nBytesPerSample;    // 3
}

result = rec_system->createSound (0, FMOD_2D | FMOD_SOFTWARE | FMOD_OPENUSER, &exinfo, &sound);

Then, in a separate thread, when data us received:

rec_system->getRecordPosition (&recordpos);
ERRCHECK(result);

    if (recordpos != lastrecordpos) {
        void *ptr1, *ptr2;

        int blocklength;
        unsigned int len1, len2;

        blocklength = (int) recordpos - (int) lastrecordpos;

        if (blocklength < 0) {
            blocklength += soundlength;
        }

// Lock the sound to get access to the raw data.
sound->lock (

// offset = Offset in bytes to the position you want to lock in the sample buffer.
// * exinfo.numchannels * 2 = stereo 16bit
lastrecordpos * exinfo.numchannels * nBytesPerSample,

// length = Number of bytes you want to lock in the sample buffer.
// 1 sample = 4 bytes.
blocklength * exinfo.numchannels * nBytesPerSample,

            &ptr1, &ptr2, &len1, &len2);   // * exinfo.numchannels * 2 = stereo 16bit.  1 sample = 4 bytes. 

// Write it to disk.
if (ptr1 && len1) {
if (!bTestRecord) {
datalength += fwrite (ptr1, 1, len1, fp);
}
// DisplayRecordDBMeters (ptr1, len1);
}

        if (ptr2 && len2) {
            if (!bTestRecord) {
                datalength += fwrite (ptr2, 1, len2, fp);
            }

// DisplayRecordDBMeters (ptr2, len2);
}

// Unlock the sound to allow FMOD to use it again.
sound->unlock (ptr1, ptr2, len1, len2);
}

    lastrecordpos = recordpos;

    rec_system->update();

This works fine for 8 and 16-bit data, but not for 24-bit data. Evidently I am not interpreting the sound->lock instruction correctly, so that either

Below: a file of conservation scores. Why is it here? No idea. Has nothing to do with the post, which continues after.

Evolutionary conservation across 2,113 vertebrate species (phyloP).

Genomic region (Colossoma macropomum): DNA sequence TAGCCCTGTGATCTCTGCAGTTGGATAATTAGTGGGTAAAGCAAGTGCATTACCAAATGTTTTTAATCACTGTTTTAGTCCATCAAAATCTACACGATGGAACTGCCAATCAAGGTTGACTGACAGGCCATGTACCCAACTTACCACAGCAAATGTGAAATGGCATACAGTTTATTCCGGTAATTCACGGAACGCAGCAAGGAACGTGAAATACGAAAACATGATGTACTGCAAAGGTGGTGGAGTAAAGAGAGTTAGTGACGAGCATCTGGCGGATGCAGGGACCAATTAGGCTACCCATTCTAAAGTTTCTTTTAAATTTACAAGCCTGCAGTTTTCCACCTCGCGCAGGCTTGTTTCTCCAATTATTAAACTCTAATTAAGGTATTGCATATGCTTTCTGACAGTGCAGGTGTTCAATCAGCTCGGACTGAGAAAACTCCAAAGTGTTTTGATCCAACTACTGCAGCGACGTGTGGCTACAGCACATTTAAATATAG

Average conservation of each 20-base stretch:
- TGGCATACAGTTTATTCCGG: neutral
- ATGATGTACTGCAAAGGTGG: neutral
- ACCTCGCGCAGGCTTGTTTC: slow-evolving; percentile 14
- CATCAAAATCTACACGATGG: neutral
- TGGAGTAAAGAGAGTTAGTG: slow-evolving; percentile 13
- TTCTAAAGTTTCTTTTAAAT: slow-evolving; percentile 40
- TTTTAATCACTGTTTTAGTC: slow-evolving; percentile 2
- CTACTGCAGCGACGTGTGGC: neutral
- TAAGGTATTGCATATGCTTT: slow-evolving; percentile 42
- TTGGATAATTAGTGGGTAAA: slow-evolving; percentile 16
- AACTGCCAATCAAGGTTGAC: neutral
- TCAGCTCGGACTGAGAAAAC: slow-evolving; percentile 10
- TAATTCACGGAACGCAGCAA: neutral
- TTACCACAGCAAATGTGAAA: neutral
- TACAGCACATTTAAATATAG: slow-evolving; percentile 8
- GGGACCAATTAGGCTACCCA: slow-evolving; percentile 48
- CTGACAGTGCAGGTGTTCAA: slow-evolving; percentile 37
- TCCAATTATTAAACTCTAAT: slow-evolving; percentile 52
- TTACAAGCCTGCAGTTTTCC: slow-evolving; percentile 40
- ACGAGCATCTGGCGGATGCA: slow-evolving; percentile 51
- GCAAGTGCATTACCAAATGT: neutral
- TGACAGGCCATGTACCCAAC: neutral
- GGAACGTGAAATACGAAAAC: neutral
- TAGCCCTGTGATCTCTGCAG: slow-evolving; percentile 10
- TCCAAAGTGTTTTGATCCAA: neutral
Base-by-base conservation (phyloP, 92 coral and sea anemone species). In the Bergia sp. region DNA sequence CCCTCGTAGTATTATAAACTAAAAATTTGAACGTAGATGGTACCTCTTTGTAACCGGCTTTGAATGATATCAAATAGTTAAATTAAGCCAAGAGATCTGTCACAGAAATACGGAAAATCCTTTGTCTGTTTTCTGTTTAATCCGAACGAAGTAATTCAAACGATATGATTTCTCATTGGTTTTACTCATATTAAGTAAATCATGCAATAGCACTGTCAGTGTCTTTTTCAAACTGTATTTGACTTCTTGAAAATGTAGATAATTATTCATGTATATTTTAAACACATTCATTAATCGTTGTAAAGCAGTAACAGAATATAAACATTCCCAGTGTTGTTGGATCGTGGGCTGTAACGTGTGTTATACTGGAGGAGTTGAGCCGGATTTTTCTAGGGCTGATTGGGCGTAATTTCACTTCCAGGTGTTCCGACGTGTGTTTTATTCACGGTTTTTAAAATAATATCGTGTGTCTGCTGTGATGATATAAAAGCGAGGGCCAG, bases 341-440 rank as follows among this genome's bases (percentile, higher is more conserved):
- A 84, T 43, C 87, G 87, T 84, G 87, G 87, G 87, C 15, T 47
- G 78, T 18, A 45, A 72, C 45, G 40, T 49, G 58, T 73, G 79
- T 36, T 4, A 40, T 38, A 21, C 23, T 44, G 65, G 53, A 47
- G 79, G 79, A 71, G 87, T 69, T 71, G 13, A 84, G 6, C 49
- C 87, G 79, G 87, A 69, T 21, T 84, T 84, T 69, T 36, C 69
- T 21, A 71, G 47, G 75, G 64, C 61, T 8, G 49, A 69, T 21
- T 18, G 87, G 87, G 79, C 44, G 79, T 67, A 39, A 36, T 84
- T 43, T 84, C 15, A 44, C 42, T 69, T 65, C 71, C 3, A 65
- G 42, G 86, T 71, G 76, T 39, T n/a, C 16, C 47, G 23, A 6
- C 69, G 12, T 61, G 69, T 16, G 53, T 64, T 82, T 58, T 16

lastrecordpos * exinfo.numchannels * nBytesPerSample

or

blocklength * exinfo.numchannels * nBytesPerSample

is incorrect.

Your suggesstions would be highly appreciated.

Thanks a lot.

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The fmod side will be ok, it is when you write out a wave file, if it is not 8 or 16bit pcm, you have to use WAVE_FORMAT_EXTENSIBLE.

Here is a bit of code we use to load waveformatextensible, it should be enough to show you how to write it out.

[code:1yd1t197]
if ((waveformat->channels > 2 || (waveformat->format != FMOD_SOUND_FORMAT_PCM8 && waveformat->format != FMOD_SOUND_FORMAT_PCM16)))
{
pcmwf.Format.wFormatTag = WAVE_FORMAT_EXTENSIBLE;
}
else
{
pcmwf.Format.wFormatTag = WAVE_FORMAT_PCM;
}

pcmwf.Format.nChannels            = waveformat->channels;
pcmwf.Format.wBitsPerSample       = bits;
pcmwf.Format.nBlockAlign          = pcmwf.Format.nChannels * pcmwf.Format.wBitsPerSample / 8;
pcmwf.Format.nSamplesPerSec       = DEFAULT_FREQUENCY;
pcmwf.Format.nAvgBytesPerSec      = pcmwf.Format.nSamplesPerSec * pcmwf.Format.nBlockAlign;

if (pcmwf.Format.wFormatTag == WAVE_FORMAT_EXTENSIBLE)
{
    pcmwf.Format.cbSize               = 22;
    pcmwf.Samples.wValidBitsPerSample = bits;
    pcmwf.dwChannelMask = 0;

    if (waveformat->format == FMOD_SOUND_FORMAT_PCMFLOAT)
    {
        memcpy(&pcmwf.SubFormat, &KSDATAFORMAT_SUBTYPE_IEEE_FLOAT, sizeof(GUID));
    }
    else
    {
        memcpy(&pcmwf.SubFormat, &KSDATAFORMAT_SUBTYPE_PCM, sizeof(GUID));
    }        
}

[/code:1yd1t197]

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Brett:

You, Sir, are a Hero-Genius. Whatever you are getting paid is not enough.

Finally realizing, as you pointed out, that I had to use a different wave header format to write 24-bit wav files to disk, I set about fathoming the arcane details of the MS WAVEFORMATEXTENSIBLE structure, and then wrote my own header routine, which miraculously worked the first time out, and I can now record, save, and playback 24 bit, 32 bit, and floating-point file formats.

My question now is this: when I go to port this code from the PC to the MAC, will I have to expect to change anything in order for 24-bit wav files to play on the MAC (using the identical FMOD routines), given that the 24-bit wave header is written using the WAVEFORMATEXTENSIBLE format concocted by Microsoft?

Thanks again, and best regards,

John Freeman